Sharing Faith dinners bring Texas Episcopalians closer together

By Luke Blount
Posted May 22, 2013
A child participates in Sharing Faith at a special family event in Pearland. Photo: Diocese of Texas

A child participates in Sharing Faith at a special
family event in Pearland. Photo: Diocese of Texas

[Episcopal Diocese of Texas] More than 3500 members of churches in the Diocese of Texas and the Diocese of West Texas gathered in homes last Thursday, May 16, to share a meal and share stories of their faith. Episcopalians across Texas came together in groups of eight to 12, and engaged in a faith conversation.

Sharing Faith began in the Diocese of Texas in 2012, fashioned after Interfaith Ministries’ Amazing Faith Dinners in Houston, where people of different faiths gather for a simple meal and answer questions about their faith journeys. The Diocese of West Texas joined this year and there has been interest from the Diocese of Toronto for next year’s event.

“When this many Episcopalians gather at the same time, strategically to share stories of their faith, it is very powerful,” said Bishop Andy Doyle of Texas. “People from the same congregations got to know one another on a deeper level and met others from nearby churches.”

In its inaugural year, 25 percent of the Diocese of West Texas average Sunday attendance participated.

“This is a great number, a great representation of our members, and we are thrilled with the initial response,” said Bishop Gary Lillibridge of West Texas.

When St. Francis by the Lake in Canyon Lake decided to participate in the Sharing Faith dinner there were some uncertainties, so the vestry decided to model a dinner conversation in lieu of a sermon one Sunday in April.

Sandy McKneely reads a Sharing Faith question card in Southwest Houston. Photo: Diocese of Texas

Sandy McKneely reads a Sharing Faith question card
in Southwest Houston. Photo: Diocese of Texas

The vestry set up a dinner table in the front of the nave, and sat down and answered questions on the prepared set of cards that are used at each dinner. The congregation heard the questions and listened as each vestry member delivered a personal response.

The Rev. David Chalk, rector of St. Francis, said that the pre-event went “very well.” One church member told him, “You should have warned us there would be tears this morning.” Chalk said, “We had a visitor that Sunday who stood up and told us she had not been to church in five years after her son was killed by a drunk driver. She said she’d never seen anything like this in church, but on hearing our conversation, she found the courage she needed to return to church.” This was the visitor’s first time to attend St. Francis, and she has met with Chalk and the vestry and plans to join their community.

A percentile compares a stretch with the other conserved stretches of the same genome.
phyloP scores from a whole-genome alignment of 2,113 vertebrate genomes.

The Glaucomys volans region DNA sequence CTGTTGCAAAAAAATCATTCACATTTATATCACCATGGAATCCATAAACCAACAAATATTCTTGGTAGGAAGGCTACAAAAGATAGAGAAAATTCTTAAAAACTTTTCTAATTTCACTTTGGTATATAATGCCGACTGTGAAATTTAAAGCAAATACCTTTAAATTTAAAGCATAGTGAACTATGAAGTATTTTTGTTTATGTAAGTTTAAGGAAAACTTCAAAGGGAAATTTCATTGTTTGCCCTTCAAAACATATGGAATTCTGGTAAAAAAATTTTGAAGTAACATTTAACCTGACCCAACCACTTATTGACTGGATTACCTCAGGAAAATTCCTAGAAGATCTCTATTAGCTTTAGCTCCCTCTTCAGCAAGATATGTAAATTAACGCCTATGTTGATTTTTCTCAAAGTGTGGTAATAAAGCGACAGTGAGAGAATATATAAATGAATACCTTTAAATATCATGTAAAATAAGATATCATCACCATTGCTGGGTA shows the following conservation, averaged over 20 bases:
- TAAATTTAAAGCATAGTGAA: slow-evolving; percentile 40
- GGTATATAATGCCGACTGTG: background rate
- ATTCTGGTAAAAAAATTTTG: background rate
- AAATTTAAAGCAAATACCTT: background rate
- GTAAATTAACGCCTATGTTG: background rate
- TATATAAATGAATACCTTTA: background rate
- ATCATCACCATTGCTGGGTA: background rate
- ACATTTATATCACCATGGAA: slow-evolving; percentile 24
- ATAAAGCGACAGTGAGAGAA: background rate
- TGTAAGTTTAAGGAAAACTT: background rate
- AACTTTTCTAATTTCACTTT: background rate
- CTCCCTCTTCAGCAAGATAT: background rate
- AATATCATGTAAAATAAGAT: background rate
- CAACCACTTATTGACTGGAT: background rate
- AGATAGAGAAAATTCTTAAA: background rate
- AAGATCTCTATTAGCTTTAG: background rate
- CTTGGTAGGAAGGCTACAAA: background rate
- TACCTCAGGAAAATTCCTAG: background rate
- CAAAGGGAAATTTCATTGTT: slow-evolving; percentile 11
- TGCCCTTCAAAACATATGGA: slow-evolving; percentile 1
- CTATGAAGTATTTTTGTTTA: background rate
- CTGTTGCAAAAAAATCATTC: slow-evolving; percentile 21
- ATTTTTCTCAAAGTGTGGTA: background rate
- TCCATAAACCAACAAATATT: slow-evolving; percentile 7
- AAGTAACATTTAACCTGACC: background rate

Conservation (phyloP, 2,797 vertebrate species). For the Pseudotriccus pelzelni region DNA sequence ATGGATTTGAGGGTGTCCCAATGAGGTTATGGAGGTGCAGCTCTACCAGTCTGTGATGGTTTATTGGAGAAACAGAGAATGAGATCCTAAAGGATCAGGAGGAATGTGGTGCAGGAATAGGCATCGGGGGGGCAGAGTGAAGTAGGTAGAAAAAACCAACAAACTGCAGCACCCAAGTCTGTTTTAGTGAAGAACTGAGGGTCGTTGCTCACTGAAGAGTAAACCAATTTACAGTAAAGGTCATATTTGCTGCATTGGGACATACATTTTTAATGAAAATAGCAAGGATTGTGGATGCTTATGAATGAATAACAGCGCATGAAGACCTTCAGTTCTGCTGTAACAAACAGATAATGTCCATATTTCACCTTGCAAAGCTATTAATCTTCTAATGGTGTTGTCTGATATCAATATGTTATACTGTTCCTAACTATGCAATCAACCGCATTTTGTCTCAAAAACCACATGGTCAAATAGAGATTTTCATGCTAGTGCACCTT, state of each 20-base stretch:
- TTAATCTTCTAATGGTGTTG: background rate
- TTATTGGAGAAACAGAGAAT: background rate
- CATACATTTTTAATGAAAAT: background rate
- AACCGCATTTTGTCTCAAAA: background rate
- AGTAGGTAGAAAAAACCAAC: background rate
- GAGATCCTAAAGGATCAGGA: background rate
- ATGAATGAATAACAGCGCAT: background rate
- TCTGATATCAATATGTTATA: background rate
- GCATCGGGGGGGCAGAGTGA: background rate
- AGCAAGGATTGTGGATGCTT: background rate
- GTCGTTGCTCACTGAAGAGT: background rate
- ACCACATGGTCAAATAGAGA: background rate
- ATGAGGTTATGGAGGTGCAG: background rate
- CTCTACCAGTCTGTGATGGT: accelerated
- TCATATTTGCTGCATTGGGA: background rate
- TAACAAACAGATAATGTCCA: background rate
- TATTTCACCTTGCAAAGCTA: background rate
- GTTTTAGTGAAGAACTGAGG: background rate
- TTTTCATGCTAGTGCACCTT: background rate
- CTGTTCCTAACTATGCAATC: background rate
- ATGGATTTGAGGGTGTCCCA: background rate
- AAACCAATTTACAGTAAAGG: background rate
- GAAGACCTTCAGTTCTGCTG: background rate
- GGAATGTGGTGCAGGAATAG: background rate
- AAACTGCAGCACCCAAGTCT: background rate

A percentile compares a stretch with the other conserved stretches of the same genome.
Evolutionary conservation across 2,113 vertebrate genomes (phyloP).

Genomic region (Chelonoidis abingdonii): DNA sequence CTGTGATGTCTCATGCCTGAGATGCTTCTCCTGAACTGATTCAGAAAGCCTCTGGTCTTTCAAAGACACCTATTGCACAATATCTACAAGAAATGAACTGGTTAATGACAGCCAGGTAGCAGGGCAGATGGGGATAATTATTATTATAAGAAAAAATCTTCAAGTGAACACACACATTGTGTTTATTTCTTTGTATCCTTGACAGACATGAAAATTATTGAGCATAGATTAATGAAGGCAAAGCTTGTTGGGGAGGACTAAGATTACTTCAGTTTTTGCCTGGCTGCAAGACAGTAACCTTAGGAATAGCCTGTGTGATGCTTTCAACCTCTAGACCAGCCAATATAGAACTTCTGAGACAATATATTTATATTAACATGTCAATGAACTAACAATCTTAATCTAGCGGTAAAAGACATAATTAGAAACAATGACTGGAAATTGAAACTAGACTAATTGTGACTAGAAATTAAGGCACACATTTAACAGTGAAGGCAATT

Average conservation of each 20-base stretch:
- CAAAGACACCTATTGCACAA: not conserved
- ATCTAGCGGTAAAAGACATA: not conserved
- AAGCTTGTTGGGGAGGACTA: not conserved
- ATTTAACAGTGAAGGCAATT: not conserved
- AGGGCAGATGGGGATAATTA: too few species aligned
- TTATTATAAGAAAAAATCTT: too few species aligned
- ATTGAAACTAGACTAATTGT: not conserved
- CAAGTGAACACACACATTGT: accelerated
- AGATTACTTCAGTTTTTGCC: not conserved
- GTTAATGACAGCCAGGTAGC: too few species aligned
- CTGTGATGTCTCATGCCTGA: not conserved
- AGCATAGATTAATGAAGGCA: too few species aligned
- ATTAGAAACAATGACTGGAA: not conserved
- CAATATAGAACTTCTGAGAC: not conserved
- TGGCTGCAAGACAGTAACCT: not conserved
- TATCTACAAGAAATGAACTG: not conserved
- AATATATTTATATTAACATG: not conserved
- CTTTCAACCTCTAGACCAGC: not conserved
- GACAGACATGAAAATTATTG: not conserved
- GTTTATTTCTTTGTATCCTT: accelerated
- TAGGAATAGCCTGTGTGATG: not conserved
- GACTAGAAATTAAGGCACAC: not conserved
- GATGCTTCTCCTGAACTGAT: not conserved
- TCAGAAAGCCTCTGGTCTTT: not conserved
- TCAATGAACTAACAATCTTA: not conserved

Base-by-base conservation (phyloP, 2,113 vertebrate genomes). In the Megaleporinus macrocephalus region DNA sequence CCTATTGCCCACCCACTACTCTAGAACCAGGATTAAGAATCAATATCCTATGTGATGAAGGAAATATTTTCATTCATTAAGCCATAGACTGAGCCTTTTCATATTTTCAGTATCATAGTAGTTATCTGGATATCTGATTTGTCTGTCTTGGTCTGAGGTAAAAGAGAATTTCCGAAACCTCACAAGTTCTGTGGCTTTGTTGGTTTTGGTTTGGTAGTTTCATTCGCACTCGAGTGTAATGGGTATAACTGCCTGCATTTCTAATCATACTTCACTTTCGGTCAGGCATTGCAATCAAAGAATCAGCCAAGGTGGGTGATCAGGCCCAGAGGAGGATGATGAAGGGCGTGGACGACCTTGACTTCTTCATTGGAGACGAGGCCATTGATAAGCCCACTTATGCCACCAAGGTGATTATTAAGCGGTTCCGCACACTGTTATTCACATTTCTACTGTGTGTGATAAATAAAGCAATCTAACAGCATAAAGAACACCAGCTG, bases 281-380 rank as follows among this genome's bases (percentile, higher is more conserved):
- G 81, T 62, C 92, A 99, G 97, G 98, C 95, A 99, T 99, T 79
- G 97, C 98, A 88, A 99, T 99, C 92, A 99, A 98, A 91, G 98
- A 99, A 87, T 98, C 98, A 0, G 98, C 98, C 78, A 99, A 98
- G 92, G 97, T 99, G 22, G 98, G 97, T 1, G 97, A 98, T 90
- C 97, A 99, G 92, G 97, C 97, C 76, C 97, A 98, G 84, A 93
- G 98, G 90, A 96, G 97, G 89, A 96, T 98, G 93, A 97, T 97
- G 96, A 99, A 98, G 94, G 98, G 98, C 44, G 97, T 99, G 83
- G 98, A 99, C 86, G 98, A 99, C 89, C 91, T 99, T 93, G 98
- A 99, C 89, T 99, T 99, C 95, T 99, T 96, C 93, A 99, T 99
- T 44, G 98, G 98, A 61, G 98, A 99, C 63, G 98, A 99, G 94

Held on the Thursday evening before Pentecost Sunday, when the Holy Spirit was given to God’s people, the Sharing Faith Dinners are modeled as a time for participants to answer what difference the Holy Spirit has made in their lives; what impact faith has had on their lives. Questions are fashioned to help people articulate their experiences in a thoughtful way.

At an event in southwest Houston, parishioners of Grace Episcopal Church gathered at the Rev. Gena Davis’ home. Ten participants shared a Mexican food dinner at two tables and then gathered in the living room to share their stories.

Sandy McKneely was relatively new at Grace before she agreed to take part in the dinner.

“I’m a pretty assertive person, so I don’t know if every newcomer who had only been to church two times would have the courage to sign up and go to somebody’s house that you hardly know. But for me — I am at a point in my life where I am needing friendships in the faith community, and I thought that would be a good way to start to make some friendships,” McKneely said.

Participants shared stories of great joy and pain, moments when they questioned their faith, and moments when they were affirmed in their beliefs. Friends shared tears and tales as they learned about each other in a new, deeper way.

“On Saturday night before I went to bed, I was thinking about going to Grace the next morning. I was thinking about seeing those people and I knew their names,” McNeely said. “That was an indicator to me that I made some connections, and it certainly makes going back more comfortable. I learned that Grace is a place that I want to return to.”

At Christ Episcopal Church, San Antonio, a group of young adults and College Missioner Allie Melancon attended and took some college students from other denominations. Melancon said what they took away the most is the determination to gather again and not wait for the church to say, “OK it’s time to share faith again.”

In Pearland, south of Houston, organizers at St. Andrew’s Episcopal Church adapted special questions for children and held family style Sharing Faith dinners throughout the weekend. Children were even given time to create a response to questions through drawing pictures.

In the small East Texas town of Henderson, young children came to St. Matthew’s Episcopal Church in their pajamas, were fed dinner and had a program of their own while their parents participated in a Sharing Faith dinner in the parish hall. The Rev. Patsy Barnham said it was important to make it possible for young families to participate and allowing kids to come “ready for bed” was helpful to her congregation.

In homes and churches, and other creative places, Episcopalians across Texas learned a great deal about each other as well as themselves through the simple act of sharing a meal and sharing their faith.

The Sharing Faith dinners tradition will continue to grow in Texas and beyond. Visit to learn more about the program. Or contact Carol Barnwell at

Luke Blount is a staff writer and communications specialist in the Diocese of Texas; Laura Shaver is the communications officer in the Diocese of West Texas.